Mississippi State football has a high ceiling, CSS says coach

Mississippi State football has a high ceiling, CSS says coach

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Joe Moorhead, Mississippi State coach, spoke on Saturday of the media about the importance of indigenous players to the team, and the brand new class.
Mackenzie Salmon, Clarion Library

USC reservists could "start with any program" in CSS, according to an anonymous coach only.

STARKVILLE – When the Amway Coaches Pool season came out this summer, Mississippi State was not in the top 25.

But if you looked a little harder, you could see the Bulldogs as the third team that got votes. Mississippi State is the bubble.

This is not very interesting for the Dogs, according to Athlon Sports this month.

Athlon's story mentions CSS unnamed coaches who speak honestly about the 14 SEC teams. They covered Mississippi State's defense, defense and recruitment capacity Joe Moorhead, who said one coach was better than expected for many coaches who would expect a non-Southern guy to do that early Mississippi. "

There are a number of things to note under the Bulldogs 2019. There are also reasons to be wary. One of the coaches said that Mississippi State has a high ceiling and low floor this year.

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Mississippi State football coach Joe Moorhead speaks at a media day on Saturday, August 10, 2019 at the Leo Seal Complex. Photo by Keith Warren (Photo: Keith Warren, Keith Warren)

Mississippi offense

Let's revisit the reason Moorhead was attractive for rent Mississippi State at the end of the 2017 season. The Bulldogs were dead in the SEC during the offense that year. Meanwhile, Penn State's portion of Moorhead made a ranking. 1 in the Big 10 in the same statistic.

Moorhead brought his system to Starkville, but it only helped USC go up in one passing section. Last year Mississippi State gave 173.8 yards per game last year. Only Kentucky (161.5) was less in CSS.

One of the anonymous coaches told a CSShead that Moorhead had not forgotten how to make a coach, "but he also said that Moorhead had never how to take advantage of Nick Fitzgerald's quarterback in an effective manner. Fitzgerald was the worst season his career through various metrics, including finished percentage, run yards and fourth quarter rating.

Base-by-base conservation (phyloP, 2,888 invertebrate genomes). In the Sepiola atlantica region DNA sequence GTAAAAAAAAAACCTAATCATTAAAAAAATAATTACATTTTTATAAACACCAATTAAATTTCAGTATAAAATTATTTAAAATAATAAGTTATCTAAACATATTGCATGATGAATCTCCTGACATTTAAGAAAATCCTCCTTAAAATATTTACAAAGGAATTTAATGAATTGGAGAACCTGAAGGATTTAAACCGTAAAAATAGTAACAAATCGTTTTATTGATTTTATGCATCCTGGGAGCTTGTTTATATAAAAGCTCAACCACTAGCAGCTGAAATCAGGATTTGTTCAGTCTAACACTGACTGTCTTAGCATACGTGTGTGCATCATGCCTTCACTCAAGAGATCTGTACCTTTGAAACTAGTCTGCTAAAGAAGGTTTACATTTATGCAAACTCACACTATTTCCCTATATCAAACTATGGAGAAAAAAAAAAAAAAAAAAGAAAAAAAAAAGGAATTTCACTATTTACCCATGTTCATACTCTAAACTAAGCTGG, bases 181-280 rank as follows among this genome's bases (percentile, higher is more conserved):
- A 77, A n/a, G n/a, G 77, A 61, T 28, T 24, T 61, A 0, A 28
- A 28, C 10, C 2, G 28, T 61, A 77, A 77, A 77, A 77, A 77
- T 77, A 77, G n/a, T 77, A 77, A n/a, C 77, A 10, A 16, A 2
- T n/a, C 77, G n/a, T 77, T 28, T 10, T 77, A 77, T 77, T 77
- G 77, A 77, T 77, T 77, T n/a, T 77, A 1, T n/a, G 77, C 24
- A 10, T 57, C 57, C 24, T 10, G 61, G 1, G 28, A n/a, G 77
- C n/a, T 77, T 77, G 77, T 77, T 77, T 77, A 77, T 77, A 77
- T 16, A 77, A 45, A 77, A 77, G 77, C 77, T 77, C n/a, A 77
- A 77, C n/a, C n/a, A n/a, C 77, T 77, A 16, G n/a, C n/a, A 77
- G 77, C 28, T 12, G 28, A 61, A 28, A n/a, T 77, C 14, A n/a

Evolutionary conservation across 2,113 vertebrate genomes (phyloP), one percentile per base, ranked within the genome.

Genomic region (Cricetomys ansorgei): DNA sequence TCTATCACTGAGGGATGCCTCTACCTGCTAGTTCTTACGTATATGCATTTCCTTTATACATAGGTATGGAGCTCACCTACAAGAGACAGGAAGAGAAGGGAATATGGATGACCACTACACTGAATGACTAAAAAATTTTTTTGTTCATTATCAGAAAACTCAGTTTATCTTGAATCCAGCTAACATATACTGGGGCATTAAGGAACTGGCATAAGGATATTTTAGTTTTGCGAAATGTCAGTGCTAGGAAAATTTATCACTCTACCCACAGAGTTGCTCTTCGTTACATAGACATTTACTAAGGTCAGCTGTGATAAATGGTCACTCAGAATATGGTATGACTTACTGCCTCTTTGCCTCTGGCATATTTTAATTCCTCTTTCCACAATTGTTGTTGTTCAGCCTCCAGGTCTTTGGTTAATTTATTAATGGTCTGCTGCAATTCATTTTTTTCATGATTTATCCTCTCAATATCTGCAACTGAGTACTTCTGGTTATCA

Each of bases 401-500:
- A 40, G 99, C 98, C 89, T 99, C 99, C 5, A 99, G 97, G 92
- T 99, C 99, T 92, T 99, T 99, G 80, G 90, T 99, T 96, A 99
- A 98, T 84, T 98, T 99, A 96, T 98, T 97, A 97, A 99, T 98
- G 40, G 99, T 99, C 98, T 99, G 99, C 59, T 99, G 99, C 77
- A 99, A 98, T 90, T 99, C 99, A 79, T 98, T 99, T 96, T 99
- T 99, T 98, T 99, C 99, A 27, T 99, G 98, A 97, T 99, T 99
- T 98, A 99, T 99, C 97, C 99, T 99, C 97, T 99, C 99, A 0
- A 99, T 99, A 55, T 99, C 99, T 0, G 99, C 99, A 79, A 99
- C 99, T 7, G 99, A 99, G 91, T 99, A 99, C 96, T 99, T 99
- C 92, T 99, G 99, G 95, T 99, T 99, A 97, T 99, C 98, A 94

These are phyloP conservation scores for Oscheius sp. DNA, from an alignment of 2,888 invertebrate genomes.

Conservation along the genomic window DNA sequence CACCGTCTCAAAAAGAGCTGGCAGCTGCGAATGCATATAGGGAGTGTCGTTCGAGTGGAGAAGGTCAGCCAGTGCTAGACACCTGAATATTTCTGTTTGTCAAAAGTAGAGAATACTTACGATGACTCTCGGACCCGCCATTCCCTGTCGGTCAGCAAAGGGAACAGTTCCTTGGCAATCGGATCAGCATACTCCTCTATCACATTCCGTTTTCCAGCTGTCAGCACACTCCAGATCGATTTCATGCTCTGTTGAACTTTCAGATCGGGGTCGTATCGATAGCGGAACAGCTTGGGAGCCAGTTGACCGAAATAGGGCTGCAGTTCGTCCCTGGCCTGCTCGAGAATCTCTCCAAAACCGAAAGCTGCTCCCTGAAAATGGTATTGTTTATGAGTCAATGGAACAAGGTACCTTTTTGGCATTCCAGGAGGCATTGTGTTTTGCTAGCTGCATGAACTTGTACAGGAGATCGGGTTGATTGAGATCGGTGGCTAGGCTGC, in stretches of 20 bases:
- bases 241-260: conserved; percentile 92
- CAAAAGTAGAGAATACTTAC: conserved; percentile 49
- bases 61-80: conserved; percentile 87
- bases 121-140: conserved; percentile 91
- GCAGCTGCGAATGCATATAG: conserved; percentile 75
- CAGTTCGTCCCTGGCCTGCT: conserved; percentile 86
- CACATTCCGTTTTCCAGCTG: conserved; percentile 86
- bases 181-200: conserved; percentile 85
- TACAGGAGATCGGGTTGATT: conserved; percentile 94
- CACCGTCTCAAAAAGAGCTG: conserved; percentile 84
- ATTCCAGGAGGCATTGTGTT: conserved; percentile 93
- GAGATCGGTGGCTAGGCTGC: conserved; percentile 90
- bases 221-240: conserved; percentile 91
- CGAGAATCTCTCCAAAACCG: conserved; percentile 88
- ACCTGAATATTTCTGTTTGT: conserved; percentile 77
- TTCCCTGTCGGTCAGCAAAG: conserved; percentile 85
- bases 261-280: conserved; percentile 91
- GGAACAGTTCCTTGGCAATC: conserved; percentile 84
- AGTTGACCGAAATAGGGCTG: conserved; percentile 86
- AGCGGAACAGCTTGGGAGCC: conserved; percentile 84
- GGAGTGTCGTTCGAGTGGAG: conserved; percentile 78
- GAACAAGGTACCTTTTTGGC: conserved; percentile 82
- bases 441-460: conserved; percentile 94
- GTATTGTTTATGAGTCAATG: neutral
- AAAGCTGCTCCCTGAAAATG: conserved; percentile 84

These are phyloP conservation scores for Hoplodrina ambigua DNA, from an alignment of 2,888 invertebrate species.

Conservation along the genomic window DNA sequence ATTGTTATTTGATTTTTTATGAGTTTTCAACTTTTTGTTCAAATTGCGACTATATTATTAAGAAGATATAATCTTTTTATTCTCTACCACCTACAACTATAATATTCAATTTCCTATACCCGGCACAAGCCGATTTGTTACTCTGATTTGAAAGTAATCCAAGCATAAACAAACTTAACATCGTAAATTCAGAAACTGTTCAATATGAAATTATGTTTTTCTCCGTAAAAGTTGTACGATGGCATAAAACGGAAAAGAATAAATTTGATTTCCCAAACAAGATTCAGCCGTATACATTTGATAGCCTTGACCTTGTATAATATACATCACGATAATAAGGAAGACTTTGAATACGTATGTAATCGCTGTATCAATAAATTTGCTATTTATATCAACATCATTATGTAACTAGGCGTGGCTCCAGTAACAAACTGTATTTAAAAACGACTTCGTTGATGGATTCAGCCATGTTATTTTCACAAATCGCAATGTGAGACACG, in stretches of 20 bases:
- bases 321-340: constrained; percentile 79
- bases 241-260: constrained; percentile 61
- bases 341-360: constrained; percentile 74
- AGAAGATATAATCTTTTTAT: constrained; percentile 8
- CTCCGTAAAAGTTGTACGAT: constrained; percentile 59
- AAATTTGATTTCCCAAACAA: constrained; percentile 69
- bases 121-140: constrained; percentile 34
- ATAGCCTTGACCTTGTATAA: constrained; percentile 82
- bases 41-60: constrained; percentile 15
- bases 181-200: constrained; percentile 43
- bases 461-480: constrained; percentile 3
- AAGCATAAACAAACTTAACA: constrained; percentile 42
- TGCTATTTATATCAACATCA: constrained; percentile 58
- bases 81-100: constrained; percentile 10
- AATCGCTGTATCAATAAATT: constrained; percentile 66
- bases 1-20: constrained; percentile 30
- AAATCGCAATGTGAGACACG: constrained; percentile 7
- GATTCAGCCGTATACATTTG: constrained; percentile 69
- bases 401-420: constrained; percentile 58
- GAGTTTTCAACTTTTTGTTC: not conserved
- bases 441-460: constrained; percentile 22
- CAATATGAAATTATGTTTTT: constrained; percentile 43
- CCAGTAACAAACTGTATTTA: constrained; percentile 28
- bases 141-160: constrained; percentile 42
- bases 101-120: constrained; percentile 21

Another coach said, simply, "they must come out and show success wearing the ball." Whether it is junior Keytaon Thompson or Tommy Stevens graduate transferring the past, the aerial element of the MSU offense must complete the land component to achieve the above "high ceiling".

And on the subject of land games, one of the coaches said that it seems a good one at Mississippi State. He said that great personnel are always looking for the offensive line. "He asked the players ahead" big wide guys. "

Moorhead said earlier this month that an aggressive line this year might be one of the biggest he ever worked. He said that the "girth" of these people will help to prepare Kylin Hill and Nick Gibson's obstacle to being productive.

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Mississippi State Defense

A week ago, defense coordinator Bob Shoop said that the faces could be different, but the system will remain the same. One of the coaches anonymously thinks that this should not be the case.

"You can't call protection in the same way without that pressure ahead," the coach said.

Shoop protects nickel protection, adding backup line back for extra protection. "It started" instead of "front seven" when you named the people who made up even names like Jeffery Simmons and Montez Sweat. These positions have gone, and coaches are thinking that the USC will lose its edge at the scouring.

An anonymous coach said that Shoop must "start the back," but the same coach also said that the SEC could now have the best linear players on the State. "He said Erroll Thompson, Willie Gay and Leo Lewis could" start any program in our league. "

One way to circumvent loss of talent on the defensive line could be going to traditional protection 4-3-4, but Shoop said that formation is unlikely to be used too often. Their protection is too dependent on the nickel. Senior safety Brian Cole is expected to have a big season in this role.

Instead, Shoop said that it is to put more than two defensive headings on the pitch at the same time to hide the weakness of the team by tackling defense.

"I think we have some answers and we could do some different things on the third, which would end the defense inside the third place," said Shoop.

CSS Football: 3 real-true UTI may have a serious time to play

USC Protection: t Learn more about the Bulldoganna that are expected to make the 2019 unit

Mississippi State Football: t 3 offensive players who stood out in a training camp

More football: Experience & Experience; Tommy Stevens is feeling very similar to Bulldogs

Contact Tyler Horka at thorka@gannett.com. Follow @tbhorka on Twitter. To read more of Tyler's work, subscribe to the Clarion Ledger today!

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